Jasper Mayne's the City Match ) Term Paper

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Jasper Mayne's "The City Match" (1639) -- the relationship of the drama to the British Commonwealth and the Restoration

One of the most seismic events of British literature was the silencing of the British stage during the period of history known as the Commonwealth, when the monarchy was abolished and the Puritan Parliament was officially in control of the nation. During "the Long Parliament on September 2, 1642" the Lord Protector Oliver Cromwell ordered that stage plays "cease and be forborn" [forbidden] because such "lascivious Mirth and Levity" did not "comport with public calamities and seasons of humiliation," in other words, because play-going did not conform to the appropriate sorrow and respect that citizens should feel for the sinfulness of the world and their own fallen nature (Wright 75).

Cromwell did not say, although it very likely had an impact upon his decision, that the theaters were becoming forums to obliquely criticize his repressive religious regime. Most playwrights were monarchist sympathizers. The court had acted as patrons of the theater, and created a cultural atmosphere more conducive to the freewheeling environment on the outskirts of the city of London, where most public dramas were enacted, as described by Andrew Gurr in the Shakespearean Stage. The playhouses were known as places of debauchery, or at very least, as places that were poorly controlled by the central government.Buy full Download Microsoft Word File paper
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Term Paper on Jasper Mayne's the City Match (1639) -- Assignment

Unsurprisingly, "the drama suffered a partial eclipse" after it was banned although it did survive better than might be expected, because of the durability its printed texts (Wright 75). The institution of the actual production of drama changed considerably after the Restoration, most notably with the introduction of actresses rather than young boys to play the part of women, the enclosure of the theaters, which created a more selective audience and artificial lighting that enabled plays to take place at night. However, many dramatists made the bridge between the late Jacobean era and the Restoration more seamlessly than one might expect because they continued to write and publish, even after staged productions were banned.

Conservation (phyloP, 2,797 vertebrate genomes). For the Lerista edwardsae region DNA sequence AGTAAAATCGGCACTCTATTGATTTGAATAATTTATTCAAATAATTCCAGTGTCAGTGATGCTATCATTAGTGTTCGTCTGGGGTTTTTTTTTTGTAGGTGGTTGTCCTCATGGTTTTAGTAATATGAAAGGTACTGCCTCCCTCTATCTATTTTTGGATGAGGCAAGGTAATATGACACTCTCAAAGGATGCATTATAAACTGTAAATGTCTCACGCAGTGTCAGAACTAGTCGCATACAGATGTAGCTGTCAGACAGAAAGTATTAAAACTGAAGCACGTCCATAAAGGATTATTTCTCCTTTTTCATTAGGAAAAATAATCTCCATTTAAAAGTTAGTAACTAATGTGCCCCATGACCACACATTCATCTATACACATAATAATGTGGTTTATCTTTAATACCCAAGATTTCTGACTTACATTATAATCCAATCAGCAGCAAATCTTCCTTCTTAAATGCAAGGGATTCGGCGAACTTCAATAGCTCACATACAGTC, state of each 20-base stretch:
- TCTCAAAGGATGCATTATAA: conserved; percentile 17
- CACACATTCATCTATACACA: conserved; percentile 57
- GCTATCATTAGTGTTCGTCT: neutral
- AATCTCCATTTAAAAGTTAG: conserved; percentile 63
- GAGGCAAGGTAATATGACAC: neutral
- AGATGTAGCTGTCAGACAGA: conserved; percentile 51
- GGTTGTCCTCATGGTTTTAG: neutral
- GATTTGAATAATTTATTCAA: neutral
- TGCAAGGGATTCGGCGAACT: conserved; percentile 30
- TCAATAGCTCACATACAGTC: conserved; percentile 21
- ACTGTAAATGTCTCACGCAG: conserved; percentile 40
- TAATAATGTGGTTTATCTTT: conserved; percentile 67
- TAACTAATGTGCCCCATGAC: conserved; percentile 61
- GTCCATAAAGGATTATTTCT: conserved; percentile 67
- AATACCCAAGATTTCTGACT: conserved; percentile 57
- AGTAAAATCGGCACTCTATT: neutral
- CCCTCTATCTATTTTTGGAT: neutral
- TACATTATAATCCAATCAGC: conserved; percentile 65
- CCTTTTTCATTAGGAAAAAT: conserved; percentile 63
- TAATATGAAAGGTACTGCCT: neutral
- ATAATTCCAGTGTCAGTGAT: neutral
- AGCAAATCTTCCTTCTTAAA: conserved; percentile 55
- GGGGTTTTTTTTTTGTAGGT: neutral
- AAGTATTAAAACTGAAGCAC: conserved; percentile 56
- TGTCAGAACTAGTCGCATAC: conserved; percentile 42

According to Louis B. Wright, while "dramatic publication from 1642 to 1660 faltered at times, especially during the first few years of the troubles, "after 1646 the printing of plays definitely began to increase. For the most part, plays were selected for publication from the dramatists who had made the strongest appeal to the audiences of the more fashionable playhouses in the years immediately preceding the closing of the theaters (Wright 78). The readership for printed plays was likely to be royalist in sympathy, wealthy enough to buy a publication in an era before printing was inexpensive and accessible to all, and of course literate. Literacy is something that could not be taken as a given in an era before wide-spread public schooling. But putting pen to paper was the only way for playwrights to survive. Before the "printers" were not "paymasters," thus drama was written for popular consumption before the Commonwealth's degree was enforced and the theaters were shut (Gurr 6).

A popular playwrights before and immediately after the Restoration was the now largely forgotten playwright Jasper Mayne. The author of "The City Match" (1639) Mayne wrote his most famous work upon the cusp of the eventful closing of the theaters. Eventually, after the Restoration the playwright gave up the stage and poetry after and became chaplain and ordinary to the king. He decided that writing poetry was unbefitting to his higher station. "The publisher of Jasper Mayne's 'The City Match' (1939) claimed that the poet, a clergyman amateur held the belief 'that works of this light nature be things which need an apology for being written at all...masques who spangle and glitter for a time...thoroughly tinsel," suggesting that plays were not a replacement for real, religious study, but not harmful either (Gurr 6).